Do you dare to bare your legs this summer?

The days are rapidly getting longer and lighter and as the weather warms up it’s time to put away the thick jumpers and woolly tights and get out the summery shorts and skirts.

But what do you wear if you are self-conscious about your legs? A common source of anxiety is varicose veins. These are swollen veins that appear lumpy, bulging or twisted in appearance. They are usually dark blue or purple and can be quite prominent.

It’s easier to deal with varicose veins in the winter as you can keep your legs legitimately under wraps in the colder months, but when it’s warm and sunny, thick black tights aren’t the best complement to a summer dress. If you want to keep your legs hidden, maxi dresses and flowing cotton or linen trousers are good options. They have the added benefit of protecting you from midge bites during al fresco evenings.

But if you would rather not have to worry about what to wear then you may want to investigate having your varicose veins permanently removed. This used to be a fairly major procedure involving a general anaesthetic and a spell in hospital. However these days, the procedure is much more efficient and effective than it used to be thanks to the development of a technique called endovenous laser ablation or EVLA for short. This procedure works by destroying the veins by laser from the inside so that none of the surrounding tissues are damaged. You don’t need a general anaesthetic and it can be carried out at a clinic by a vascular interventional radiologist or surgeon; doctors who specialise in procedures such as treatments for problematic veins.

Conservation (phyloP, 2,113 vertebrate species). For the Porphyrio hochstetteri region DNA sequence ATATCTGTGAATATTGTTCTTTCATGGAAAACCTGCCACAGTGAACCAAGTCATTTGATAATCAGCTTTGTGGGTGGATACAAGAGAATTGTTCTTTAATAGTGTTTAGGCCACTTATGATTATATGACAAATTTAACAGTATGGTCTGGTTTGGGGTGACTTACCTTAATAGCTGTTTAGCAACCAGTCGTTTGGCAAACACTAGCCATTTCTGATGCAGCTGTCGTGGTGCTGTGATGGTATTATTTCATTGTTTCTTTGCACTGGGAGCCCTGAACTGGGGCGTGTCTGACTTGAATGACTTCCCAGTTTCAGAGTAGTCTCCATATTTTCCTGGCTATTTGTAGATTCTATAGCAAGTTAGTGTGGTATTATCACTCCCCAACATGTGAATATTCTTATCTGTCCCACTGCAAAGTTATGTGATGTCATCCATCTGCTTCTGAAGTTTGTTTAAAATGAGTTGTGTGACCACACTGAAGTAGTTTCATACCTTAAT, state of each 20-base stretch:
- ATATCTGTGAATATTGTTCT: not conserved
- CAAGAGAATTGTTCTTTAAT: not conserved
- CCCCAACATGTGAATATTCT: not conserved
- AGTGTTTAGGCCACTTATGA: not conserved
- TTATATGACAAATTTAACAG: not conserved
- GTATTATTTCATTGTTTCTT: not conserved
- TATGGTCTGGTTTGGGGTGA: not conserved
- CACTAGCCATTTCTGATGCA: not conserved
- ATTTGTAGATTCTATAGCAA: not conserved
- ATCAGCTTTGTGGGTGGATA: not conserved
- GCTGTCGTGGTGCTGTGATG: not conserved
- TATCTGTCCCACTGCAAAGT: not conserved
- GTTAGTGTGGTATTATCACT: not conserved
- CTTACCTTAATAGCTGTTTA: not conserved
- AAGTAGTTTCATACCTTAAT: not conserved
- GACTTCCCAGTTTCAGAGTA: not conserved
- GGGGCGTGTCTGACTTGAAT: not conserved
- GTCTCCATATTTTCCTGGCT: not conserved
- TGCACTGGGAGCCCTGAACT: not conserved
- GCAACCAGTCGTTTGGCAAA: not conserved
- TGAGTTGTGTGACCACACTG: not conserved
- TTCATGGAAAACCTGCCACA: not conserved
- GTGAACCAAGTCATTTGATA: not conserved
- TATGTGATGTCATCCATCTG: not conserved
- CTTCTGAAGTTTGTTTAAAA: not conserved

Recovering from the treatment doesn’t take long at all – and you will be able to walk out of the door minutes after the treatment is completed. You may find your legs are a bit sore and bruised initially but there is no need to put your feet up for a week – in fact it’s recommended that you do as much walking as you can after your treatment as this seems to help the recovery process.

Varicose vein treatment is not normally available on the NHS as it is considered a cosmetic procedure but most people who choose to undergo treatment feel it’s worthwhile. If you decide to go ahead then make sure you research the different options and facilities before making any decisions. Go online and look at reviews and ask your friends and relatives for recommendations.

Once you’ve made a shortlist, make an appointment for a visit or if there’s an opportunity, attend an open event. Reputable clinics will always recommend you visit them to have a look around and meet the clinician who performs the procedure. It’s really important that you feel comfortable with your choice of clinic and the team who will be looking after you. Finally, before you go, make a list of questions as it’s sometimes difficult to remember everything you wanted to ask.